Connie Loizos: Jerry, it’s a pleasure to be talking to you. We’ve been talking for many, many years. I’m afraid to say how many years…

Jerry Colonna: It’ll reveal how old we are.

Loizos: I know exactly. But I do remember you starting Flatiron, with Fred Wilson, many, many years ago and then going on to JP Morgan and I know that many of the listeners on the phone right now probably have traced your story because you are one of those characters of great interest in Silicon Valley. Can you talk a little bit about how you decided to leave venture capital and become a full-time coach?

‘This is Your Life in Silicon Valley’: Former Pinterest President, Moment CEO Tim Kendall on Smartphone Addiction

By Sunil Rajaraman

Welcome to this week’s transcribed edition of This is Your Life in Silicon Valley. We’re running an experiment for Extra Crunch members that puts This is Your Life in Silicon Valley in words – so you can read from wherever you are.

This is Your Life in Silicon Valley was originally started by Sunil Rajaraman and Jascha Kaykas-Wolff in 2018. Rajaraman is a serial entrepreneur and writer (Co-Founded Scripted.com, and is currently an EIR at Foundation Capital), Kaykas-Wolff is the current CMO at Mozilla and ran marketing at BitTorrent. Rajaraman and Kaykas-Wolff started the podcast after a series of blog posts that Sunil wrote for The Bold Italic went viral.

The goal of the podcast is to cover issues at the intersection of technology and culture – sharing a different perspective of life in the Bay Area. Their guests include entrepreneurs like Sam Lessin, journalists like Kara Swisher and politicians like Mayor Libby Schaaf and local business owners like David White of Flour + Water.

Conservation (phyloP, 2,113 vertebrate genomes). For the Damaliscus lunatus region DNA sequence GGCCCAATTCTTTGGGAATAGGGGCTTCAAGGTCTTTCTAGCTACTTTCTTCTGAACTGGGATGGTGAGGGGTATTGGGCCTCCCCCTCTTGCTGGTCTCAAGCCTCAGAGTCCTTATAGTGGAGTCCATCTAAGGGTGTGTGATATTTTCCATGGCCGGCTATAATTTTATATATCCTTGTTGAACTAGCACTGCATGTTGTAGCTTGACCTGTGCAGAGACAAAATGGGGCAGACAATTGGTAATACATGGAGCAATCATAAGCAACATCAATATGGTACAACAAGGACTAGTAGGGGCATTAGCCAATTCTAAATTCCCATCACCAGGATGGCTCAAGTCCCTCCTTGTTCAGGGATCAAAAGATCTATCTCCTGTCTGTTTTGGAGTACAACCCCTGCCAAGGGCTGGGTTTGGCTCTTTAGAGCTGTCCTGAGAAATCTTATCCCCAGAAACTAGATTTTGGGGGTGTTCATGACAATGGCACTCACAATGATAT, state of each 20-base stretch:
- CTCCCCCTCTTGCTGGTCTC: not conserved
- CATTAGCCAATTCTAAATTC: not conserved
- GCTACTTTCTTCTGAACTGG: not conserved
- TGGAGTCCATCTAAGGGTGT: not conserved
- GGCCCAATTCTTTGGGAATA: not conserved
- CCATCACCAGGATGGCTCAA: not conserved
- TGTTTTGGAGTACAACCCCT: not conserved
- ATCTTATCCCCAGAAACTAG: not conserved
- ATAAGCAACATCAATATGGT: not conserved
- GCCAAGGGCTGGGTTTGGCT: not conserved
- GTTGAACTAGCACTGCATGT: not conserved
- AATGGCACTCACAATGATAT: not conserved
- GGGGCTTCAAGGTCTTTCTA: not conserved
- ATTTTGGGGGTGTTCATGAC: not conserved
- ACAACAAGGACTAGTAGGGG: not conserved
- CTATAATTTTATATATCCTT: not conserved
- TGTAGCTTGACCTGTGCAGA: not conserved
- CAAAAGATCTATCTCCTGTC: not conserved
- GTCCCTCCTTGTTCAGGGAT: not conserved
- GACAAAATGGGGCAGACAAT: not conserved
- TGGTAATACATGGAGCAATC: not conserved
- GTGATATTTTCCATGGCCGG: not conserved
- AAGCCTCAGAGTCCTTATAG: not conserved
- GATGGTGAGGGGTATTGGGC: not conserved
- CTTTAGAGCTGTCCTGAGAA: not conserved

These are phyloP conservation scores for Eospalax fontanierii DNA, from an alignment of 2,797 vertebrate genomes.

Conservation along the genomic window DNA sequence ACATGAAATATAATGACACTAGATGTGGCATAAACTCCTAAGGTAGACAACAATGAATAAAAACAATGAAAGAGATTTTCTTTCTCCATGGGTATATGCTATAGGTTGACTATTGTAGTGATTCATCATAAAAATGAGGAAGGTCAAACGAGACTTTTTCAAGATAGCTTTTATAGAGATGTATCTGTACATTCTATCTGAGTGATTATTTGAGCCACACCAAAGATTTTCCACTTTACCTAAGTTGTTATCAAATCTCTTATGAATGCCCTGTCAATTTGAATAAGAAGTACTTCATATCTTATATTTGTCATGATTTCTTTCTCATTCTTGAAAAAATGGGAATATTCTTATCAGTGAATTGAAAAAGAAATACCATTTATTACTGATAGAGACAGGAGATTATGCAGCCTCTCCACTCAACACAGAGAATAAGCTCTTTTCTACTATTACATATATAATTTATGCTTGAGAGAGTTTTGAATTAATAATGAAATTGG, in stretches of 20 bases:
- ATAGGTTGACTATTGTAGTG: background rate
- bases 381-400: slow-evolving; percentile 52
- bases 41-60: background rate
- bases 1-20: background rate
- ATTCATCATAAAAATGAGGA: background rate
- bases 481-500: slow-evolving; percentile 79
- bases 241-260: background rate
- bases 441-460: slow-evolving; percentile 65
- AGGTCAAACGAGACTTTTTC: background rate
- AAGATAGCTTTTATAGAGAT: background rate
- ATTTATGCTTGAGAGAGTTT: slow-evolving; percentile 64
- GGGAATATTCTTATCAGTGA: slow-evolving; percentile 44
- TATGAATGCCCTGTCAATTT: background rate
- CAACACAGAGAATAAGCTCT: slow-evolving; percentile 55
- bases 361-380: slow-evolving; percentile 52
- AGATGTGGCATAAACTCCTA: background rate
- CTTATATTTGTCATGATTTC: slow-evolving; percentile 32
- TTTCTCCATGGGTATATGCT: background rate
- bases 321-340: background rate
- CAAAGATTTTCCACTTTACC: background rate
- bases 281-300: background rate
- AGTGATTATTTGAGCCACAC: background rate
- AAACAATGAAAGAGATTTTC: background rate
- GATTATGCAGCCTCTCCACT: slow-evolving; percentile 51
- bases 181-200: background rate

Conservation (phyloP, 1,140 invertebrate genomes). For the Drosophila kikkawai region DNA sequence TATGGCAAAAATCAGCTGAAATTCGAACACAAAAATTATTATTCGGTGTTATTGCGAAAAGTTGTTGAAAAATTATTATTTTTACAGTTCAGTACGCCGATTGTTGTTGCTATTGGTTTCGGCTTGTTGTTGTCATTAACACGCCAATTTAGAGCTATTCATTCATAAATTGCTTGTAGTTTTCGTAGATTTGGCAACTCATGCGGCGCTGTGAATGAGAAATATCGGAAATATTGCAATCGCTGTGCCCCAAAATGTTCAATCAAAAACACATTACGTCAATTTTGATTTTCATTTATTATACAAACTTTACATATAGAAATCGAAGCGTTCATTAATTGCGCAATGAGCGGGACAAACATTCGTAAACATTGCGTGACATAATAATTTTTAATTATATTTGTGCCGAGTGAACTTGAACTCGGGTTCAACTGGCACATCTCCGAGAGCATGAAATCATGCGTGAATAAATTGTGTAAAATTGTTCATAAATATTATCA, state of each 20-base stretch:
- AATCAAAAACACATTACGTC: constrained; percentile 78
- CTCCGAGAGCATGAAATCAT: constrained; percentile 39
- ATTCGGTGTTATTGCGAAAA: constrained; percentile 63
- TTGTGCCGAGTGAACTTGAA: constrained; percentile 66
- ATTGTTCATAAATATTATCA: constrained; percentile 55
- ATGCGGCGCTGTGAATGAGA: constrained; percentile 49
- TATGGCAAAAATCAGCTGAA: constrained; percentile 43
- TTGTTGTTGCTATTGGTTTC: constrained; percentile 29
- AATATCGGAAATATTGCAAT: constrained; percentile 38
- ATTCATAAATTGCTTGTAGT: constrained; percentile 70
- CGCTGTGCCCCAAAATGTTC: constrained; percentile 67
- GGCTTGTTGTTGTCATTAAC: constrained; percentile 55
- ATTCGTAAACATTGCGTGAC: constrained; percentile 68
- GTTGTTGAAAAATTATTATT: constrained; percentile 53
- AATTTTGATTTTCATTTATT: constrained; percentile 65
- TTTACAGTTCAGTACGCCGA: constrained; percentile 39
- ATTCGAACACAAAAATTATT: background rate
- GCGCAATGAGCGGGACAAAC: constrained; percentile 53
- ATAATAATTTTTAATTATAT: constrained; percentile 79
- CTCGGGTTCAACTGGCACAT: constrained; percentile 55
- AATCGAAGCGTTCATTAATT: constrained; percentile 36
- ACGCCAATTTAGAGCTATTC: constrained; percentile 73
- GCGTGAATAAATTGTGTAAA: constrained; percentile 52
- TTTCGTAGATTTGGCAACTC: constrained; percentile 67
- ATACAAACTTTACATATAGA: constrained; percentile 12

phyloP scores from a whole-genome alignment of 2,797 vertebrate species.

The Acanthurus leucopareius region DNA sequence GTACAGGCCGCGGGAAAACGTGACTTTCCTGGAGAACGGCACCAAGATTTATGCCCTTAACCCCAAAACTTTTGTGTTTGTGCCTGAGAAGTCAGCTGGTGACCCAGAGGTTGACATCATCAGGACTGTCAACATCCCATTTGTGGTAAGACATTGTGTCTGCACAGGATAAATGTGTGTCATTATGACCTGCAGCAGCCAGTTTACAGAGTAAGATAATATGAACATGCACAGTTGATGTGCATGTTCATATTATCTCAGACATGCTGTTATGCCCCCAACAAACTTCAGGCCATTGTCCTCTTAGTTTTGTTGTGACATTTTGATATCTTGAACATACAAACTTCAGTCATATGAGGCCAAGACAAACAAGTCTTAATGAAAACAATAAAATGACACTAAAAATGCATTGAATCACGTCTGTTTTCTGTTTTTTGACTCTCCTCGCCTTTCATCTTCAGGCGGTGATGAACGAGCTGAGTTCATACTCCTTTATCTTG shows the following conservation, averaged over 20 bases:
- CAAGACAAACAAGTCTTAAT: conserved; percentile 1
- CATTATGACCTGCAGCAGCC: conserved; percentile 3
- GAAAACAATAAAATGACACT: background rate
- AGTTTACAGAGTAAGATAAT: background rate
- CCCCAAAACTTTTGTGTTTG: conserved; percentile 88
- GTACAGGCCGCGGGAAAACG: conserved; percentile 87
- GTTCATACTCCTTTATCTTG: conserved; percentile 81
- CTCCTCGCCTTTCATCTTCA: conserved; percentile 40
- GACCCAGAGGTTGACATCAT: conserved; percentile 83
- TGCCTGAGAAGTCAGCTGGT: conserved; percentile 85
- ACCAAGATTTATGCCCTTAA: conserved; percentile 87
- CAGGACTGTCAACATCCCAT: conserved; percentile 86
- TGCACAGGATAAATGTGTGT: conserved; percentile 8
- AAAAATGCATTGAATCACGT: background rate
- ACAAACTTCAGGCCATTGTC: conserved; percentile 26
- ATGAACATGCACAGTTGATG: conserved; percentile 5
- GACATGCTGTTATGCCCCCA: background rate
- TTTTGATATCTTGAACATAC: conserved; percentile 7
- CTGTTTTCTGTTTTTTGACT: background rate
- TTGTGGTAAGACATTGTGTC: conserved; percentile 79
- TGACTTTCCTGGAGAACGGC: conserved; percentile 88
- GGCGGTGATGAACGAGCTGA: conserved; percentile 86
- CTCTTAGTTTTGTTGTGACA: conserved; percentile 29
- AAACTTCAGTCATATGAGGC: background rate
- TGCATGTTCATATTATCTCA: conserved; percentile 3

This week’s edition of This is Your Life in Silicon Valley features Tim Kendall, the former President of Pinterest and current CEO of Moment. Tim ran monetization at Facebook, and has very strong opinions on smartphone addiction and what it is doing to all of us. Tim is an architect of much of the modern social media monetization machinery, so you definitely do not want to miss his perspective on this important subject.

For access to the full transcription, become a member of Extra Crunch. Learn more and try it for free. 

Sunil Rajaraman: Welcome to season three of This is Your Life in Silicon Valley. A Podcast about the Bay Area, technology, and culture. I’m your host, Sunil Rajaraman and I’m joined by my cohost, Jascha Kaykas-Wolff.

Jascha Kaykas-Wolff: Are you recording?

Rajaraman: I’m recording.

Kaykas-Wolff: I’m almost done. My phone’s been buzzing all afternoon and I just have to finish this text message.

Rajaraman: So you’re one of those people who can’t go five seconds without checking their phone.